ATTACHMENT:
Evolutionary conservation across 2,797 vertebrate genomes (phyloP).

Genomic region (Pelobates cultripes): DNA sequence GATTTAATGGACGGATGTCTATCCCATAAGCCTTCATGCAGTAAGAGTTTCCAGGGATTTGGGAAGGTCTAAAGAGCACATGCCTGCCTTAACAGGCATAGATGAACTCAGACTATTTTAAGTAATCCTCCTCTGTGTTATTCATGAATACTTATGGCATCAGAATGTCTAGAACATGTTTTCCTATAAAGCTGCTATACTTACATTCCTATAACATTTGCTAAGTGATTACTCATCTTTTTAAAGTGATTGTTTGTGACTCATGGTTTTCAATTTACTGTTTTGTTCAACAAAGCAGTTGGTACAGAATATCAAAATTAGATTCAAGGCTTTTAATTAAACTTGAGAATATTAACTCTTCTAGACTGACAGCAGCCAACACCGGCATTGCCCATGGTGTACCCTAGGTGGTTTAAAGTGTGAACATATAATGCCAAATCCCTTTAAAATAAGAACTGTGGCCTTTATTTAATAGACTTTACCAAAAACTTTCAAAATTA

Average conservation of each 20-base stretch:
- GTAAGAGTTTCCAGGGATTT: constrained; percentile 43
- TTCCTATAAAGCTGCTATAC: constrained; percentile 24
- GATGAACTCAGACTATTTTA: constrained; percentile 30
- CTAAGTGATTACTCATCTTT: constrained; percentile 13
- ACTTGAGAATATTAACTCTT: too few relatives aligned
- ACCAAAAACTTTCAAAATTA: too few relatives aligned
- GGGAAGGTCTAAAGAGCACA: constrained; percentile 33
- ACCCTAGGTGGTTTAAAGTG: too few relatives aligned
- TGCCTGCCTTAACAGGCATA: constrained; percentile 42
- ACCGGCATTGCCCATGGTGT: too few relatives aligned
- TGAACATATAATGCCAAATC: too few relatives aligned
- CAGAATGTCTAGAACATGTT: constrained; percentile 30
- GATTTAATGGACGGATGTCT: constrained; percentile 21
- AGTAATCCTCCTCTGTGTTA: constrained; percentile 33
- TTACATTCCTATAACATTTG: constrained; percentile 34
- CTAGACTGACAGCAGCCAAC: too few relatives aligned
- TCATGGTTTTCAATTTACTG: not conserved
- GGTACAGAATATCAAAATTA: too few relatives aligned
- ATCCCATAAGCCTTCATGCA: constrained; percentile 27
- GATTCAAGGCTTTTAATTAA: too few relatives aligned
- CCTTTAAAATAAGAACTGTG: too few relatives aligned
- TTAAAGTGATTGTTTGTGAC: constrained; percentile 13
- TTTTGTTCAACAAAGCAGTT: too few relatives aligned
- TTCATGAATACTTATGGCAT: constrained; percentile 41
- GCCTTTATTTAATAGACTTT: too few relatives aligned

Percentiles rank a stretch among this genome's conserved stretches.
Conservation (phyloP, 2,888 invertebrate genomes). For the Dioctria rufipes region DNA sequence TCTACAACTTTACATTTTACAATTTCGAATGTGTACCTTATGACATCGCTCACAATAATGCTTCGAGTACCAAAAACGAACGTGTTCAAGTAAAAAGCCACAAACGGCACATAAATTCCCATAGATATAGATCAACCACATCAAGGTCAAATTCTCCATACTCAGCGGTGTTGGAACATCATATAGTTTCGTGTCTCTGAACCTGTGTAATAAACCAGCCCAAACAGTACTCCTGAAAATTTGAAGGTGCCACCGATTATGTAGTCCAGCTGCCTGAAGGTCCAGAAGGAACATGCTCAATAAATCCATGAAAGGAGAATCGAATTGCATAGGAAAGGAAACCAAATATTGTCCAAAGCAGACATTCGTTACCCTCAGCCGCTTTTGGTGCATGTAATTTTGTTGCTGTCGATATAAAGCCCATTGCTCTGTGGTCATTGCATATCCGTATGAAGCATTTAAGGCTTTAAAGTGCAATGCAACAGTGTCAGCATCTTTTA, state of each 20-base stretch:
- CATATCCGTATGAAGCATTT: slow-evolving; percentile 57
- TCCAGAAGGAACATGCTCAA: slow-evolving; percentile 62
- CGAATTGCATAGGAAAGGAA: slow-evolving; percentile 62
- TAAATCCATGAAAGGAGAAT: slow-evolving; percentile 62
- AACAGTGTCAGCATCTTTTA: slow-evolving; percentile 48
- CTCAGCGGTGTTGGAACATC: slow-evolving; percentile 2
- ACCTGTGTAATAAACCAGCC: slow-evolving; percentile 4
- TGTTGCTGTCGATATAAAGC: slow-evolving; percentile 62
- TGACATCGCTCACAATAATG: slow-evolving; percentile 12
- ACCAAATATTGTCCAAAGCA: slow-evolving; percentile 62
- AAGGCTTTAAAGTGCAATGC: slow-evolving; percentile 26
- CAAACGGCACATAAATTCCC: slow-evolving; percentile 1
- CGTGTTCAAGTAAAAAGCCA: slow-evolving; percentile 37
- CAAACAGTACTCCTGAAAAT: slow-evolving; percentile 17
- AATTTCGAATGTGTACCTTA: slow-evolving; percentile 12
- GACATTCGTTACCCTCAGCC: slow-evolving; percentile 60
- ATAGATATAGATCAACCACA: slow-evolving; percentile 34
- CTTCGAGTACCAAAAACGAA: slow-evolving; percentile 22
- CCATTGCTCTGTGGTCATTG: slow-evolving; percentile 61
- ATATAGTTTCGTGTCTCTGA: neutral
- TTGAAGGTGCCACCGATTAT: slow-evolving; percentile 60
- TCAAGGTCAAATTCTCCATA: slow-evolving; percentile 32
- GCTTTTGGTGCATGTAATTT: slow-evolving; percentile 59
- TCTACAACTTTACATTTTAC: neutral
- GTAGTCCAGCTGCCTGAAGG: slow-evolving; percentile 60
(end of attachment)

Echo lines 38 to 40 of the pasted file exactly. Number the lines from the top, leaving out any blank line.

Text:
- TGTTGCTGTCGATATAAAGC: slow-evolving; percentile 62
- TGACATCGCTCACAATAATG: slow-evolving; percentile 12
- ACCAAATATTGTCCAAAGCA: slow-evolving; percentile 62